Last month, I took an 8-hour course on negotiation.
Before I became a REALTOR, I negotiated health care contracts for a living. After attending the 8-hour negotiation course, I learned that the concepts of negotiation are pretty simple and they haven’t changed since the beginning of civilization when people bartered instead of using money.
Overcome Fear to find a Win-Win
Since I utilize my negotiation skills every day, I forget how hard negotiating can be for my clients. I often hear “I don’t want to go back and forth.” My clients fear rejection or offending someone. My advice is to think of real estate negotiations as a conversation and not a win or lose proposition. In fact, the best negotiations are win-win, where both sides get what they want in a transaction.
I was recently involved in a Park City real estate transaction where a buyer told me he was thinking of making a low offer on one of my listings and asked for my opinion. I told him that I didn’t know how my client would react, but any offer is better than no offer. It is a tool to start a conversation to see if we can get to win-win. When I presented the offer to my client, her first response was that she was “offended” by the low offer. I told her that she should not be offended. The buyer raised his hand and said he wanted to buy her property. Now it was up to us to figure out if we could come to a price that made sense for both parties.
Approach Real Estate Negotiations as Joint Problem Solving
Here’s how corporate negotiation consultant Jeff Weiss explained it to Harvard Business Review:
“If you frame the negotiation as adversarial, you will ensure it becomes adversarial. Instead, approach it as an act of joint problem-solving: What are the critical issues at hand, what are my interests and their interests, and what are some different options for satisfying those various interests? Negotiation isn’t about conceding, it’s about being creative.”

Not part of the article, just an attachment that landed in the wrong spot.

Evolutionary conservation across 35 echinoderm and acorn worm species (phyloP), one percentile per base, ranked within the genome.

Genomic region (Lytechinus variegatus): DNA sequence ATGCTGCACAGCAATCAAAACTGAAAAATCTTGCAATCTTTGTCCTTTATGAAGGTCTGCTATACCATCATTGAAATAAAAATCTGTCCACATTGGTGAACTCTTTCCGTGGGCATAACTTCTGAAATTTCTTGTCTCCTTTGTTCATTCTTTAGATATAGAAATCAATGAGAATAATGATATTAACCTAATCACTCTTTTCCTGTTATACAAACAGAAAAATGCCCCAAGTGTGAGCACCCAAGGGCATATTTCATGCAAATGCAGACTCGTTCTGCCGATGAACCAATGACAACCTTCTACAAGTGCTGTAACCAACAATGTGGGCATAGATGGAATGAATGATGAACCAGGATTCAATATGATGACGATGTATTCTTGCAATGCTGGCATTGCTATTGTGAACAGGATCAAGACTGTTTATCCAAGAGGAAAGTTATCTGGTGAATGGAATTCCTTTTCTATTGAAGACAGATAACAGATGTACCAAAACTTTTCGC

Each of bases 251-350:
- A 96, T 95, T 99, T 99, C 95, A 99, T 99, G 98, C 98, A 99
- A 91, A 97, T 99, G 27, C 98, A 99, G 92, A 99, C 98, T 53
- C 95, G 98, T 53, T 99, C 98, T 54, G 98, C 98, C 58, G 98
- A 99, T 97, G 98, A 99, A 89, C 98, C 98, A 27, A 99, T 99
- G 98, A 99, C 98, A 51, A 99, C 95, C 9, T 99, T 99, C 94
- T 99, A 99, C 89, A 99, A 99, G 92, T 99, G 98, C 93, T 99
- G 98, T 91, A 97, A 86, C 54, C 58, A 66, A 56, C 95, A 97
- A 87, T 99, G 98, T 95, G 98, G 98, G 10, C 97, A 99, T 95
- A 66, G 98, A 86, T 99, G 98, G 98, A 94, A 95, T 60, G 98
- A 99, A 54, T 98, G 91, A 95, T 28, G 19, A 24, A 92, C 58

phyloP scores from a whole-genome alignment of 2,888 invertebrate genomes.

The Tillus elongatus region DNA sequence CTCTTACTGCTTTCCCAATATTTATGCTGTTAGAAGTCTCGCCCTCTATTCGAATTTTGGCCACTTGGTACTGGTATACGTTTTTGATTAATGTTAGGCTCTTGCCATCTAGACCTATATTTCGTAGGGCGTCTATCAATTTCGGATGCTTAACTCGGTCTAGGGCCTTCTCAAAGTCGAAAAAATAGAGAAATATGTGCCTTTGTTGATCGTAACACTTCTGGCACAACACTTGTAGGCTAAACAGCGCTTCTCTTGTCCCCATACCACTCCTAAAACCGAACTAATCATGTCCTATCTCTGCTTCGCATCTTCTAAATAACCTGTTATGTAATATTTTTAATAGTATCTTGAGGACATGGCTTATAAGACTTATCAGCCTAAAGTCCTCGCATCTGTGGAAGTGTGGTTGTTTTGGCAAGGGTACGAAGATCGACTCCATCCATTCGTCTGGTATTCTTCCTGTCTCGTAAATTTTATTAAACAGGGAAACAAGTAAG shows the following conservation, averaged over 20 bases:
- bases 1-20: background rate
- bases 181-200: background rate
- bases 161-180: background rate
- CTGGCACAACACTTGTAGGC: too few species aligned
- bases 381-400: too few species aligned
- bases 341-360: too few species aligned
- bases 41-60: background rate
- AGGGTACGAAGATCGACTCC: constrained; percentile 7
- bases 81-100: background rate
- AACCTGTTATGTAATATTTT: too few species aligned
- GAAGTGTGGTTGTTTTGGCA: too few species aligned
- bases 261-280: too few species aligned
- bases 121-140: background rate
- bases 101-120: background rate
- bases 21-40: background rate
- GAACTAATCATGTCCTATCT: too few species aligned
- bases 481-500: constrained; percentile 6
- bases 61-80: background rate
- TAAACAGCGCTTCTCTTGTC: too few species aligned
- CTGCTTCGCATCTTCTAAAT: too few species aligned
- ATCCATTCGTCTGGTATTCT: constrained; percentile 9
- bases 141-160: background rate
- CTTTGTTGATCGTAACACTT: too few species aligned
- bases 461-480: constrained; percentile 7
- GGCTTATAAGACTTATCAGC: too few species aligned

The purpose of negotiating in real estate and any application is to produce something better than you can without negotiating.
When The Outcome is Not What You Want
In my example, if the buyer did not present his offer, he would have no other way of knowing whether he could buy the home for what he was willing to pay. From my sellers’ perspective, she had to really think about what she was willing to take for her home. After some back and forth, we realized that buyer and seller were too far apart for this transaction to come together.
The negotiation was positive and friendly and the door was left open in the event the buyer reconsiders his position and is willing and able to come up in his price. What started off as emotionally scary for both parties turned into an educational and positive interaction, even though it did not result in an immediate transaction.
What Negotiating is Not
Negotiating does not have to be confrontational, insulting or rude. It should be approached like a conversation. Sometimes the needs of both parties can be brought together and sometimes they cannot. The only way to find out is to enter into the negotiation process. It helps if you have an experienced professional to guide the process.
What are your thoughts on negotiation? Have you been turned off by someone who came on too strong? Have you ever reached an agreement when you never thought it would happen?
I agree with your approach completely. I know from experience that there is nothing to be gained from being confrontational or overly aggressive in a negotiation, except possibly losing an opportunity for my client. I take this concept even further in some ways — the transaction is almost a collaboration between the two parties, each of whom is represented by an advocate. There can always be two winners if things are handled the right way.